MANY a hearth upon our dark globe sighs after many a vanish’d face,
Many a planet by many a sun may roll with the dust of a vanish’d race.
Raving politics, never at rest—as this poor earth’s pale history runs,—
What is it all but a trouble of ants in the gleam of a million million of suns?
Lies upon this side, lies upon that side, truthless violence mourn’d by the Wise,
Thousands of voices drowning his own in a popular torrent of lies upon lies;
Stately purposes, valour in battle, glorious annals of army and fleet,
Death for the right cause, death for the wrong cause, trumpets of victory, groans of defeat;
Innocence seethed in her mother’s milk, and Charity setting the martyr aflame;
Thraldom who walks with the banner of Freedom, and recks not to ruin a realm in her name.
Faith at her zenith, or all but lost in the gloom of doubts that darken the schools;
Craft with a bunch of all-heal in her hand, follow’d up by her vassal legion of fools;
Trade flying over a thousand seas with her spice and her vintage, her silk and her corn;
Desolate offing, sailorless harbours, famishing populace, wharves forlorn;
Star of the morning, Hope in the sunrise; gloom of the evening, Life at a close;
Pleasure who flaunts on her wide downway with her flying robe and her poison’d rose;
Pain, that has crawl’d from the corpse of Pleasure, a worm which writhes all day, and at night
Stirs up again in the heart of the sleeper, and stings him back to the curse of the light;
Wealth with his wines and his wedded harlots; honest Poverty, bare to the bone;
Opulent Avarice, lean as Poverty; Flattery gilding the rift in a throne;
Fame blowing out from her golden trumpet a jubilant challenge to Time and to Fate;
Slander, her shadow, sowing the nettle on all the laurel’d graves of the Great;
Love for the maiden, crown’d with marriage, no regrets for aught that has been,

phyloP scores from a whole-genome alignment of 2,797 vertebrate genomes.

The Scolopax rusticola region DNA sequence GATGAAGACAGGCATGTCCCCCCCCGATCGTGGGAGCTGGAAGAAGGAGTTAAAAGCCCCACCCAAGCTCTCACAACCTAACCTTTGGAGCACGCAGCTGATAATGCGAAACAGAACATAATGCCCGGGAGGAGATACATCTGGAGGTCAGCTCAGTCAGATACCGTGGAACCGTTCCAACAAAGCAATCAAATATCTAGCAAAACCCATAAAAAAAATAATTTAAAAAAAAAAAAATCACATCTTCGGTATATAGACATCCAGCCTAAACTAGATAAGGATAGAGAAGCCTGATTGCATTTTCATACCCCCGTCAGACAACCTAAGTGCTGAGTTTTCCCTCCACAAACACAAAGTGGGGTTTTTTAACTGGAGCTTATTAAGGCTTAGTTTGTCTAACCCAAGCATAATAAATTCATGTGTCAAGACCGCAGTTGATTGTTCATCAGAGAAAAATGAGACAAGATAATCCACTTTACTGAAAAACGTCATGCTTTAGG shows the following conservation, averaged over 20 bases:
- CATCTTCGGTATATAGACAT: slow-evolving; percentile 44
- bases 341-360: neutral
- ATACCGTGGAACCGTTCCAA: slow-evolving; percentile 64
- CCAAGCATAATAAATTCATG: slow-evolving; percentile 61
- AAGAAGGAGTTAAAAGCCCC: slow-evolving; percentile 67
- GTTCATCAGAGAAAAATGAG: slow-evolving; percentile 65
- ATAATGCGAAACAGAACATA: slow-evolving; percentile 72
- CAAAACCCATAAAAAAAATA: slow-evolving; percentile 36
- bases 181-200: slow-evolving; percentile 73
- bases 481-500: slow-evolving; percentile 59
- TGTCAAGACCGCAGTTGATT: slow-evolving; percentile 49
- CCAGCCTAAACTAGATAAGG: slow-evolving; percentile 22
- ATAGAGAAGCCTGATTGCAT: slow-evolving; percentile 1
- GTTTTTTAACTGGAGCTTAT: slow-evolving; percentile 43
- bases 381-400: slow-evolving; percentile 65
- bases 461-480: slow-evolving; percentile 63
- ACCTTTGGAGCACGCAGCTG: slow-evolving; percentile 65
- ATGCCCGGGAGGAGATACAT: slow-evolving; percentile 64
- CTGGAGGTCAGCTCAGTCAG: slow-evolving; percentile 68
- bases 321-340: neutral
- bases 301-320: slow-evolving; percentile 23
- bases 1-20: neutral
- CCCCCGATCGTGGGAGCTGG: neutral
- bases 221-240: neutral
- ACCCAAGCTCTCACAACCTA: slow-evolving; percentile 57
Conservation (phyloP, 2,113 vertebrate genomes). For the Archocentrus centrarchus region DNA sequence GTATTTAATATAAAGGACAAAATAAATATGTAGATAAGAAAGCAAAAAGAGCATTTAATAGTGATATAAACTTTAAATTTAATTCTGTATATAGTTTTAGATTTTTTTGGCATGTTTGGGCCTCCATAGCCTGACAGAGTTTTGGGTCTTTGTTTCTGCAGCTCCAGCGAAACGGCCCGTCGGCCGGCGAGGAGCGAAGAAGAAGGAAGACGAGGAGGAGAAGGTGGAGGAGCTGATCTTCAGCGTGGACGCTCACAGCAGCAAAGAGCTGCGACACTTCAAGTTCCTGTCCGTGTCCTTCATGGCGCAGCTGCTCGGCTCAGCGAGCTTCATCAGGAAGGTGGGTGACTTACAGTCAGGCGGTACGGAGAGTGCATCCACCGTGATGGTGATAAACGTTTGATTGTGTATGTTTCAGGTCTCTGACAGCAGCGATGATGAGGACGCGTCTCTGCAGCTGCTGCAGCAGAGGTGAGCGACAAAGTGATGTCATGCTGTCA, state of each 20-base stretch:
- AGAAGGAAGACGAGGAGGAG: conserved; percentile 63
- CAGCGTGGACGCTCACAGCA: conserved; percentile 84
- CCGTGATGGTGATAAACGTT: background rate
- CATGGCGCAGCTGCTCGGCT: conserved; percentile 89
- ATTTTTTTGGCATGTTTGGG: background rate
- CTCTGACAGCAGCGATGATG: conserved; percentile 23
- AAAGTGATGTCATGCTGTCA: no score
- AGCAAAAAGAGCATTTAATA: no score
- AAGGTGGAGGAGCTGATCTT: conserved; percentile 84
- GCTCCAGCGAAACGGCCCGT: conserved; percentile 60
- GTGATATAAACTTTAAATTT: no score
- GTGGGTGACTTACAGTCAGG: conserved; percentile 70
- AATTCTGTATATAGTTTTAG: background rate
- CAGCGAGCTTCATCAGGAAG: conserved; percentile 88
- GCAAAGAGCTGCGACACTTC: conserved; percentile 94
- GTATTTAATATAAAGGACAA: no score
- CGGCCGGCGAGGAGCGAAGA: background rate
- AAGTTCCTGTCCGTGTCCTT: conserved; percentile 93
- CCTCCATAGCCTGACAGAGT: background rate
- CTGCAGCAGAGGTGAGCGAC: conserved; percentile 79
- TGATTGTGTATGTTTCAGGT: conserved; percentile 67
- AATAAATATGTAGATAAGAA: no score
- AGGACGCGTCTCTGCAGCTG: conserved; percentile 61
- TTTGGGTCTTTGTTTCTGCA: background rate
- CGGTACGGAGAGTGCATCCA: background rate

Household happiness, gracious children, debtless competence, golden mean;
National hatreds of whole generations, and pigmy spites of the village spire;
Vows that will last to the last death-ruckle, and vows that are snapt in a moment of fire;
He that has lived for the lust of the minute, and died in the doing it, flesh without mind;
He that has nail’d all flesh to the Cross, till Self died out in the love of his kind;
Spring and Summer and Autumn and Winter, and all these old revolutions of earth;
All new-old revolutions of Empire—change of the tide—what is all of it worth?
What the philosophies, all the sciences, poesy, varying voices of prayer?
All that is noblest, all that is basest, all that is filthy with all that is fair?
What is it all, if we all of us end but in being our own corpse-coffins at last,
Swallow’d in Vastness, lost in Silence, drown’d in the deeps of a meaningless Past?
What but a murmur of gnats in the gloom, or a moment’s anger of bees in their hive?—
. . . . .
Peace, let it be! for I loved him, and love him for ever: the dead are not dead but alive.
9 responses to “Vastness by Alfred Lord Tennyson”
Wow. I don’t think I ever read this one before. A grim and powerful beauty.
The visuals of it! I could linger on each line for hours.
LikeLiked by 1 person
Peace, let it be, indeed.
He basically wraps it all up.
LikeLiked by 1 person
Intense — and sentiments all too familiar.
Deliciously intense. It shouldn’t be digested at night though. 🙂
I guess poets have the ability to see the patterns of the world better than most.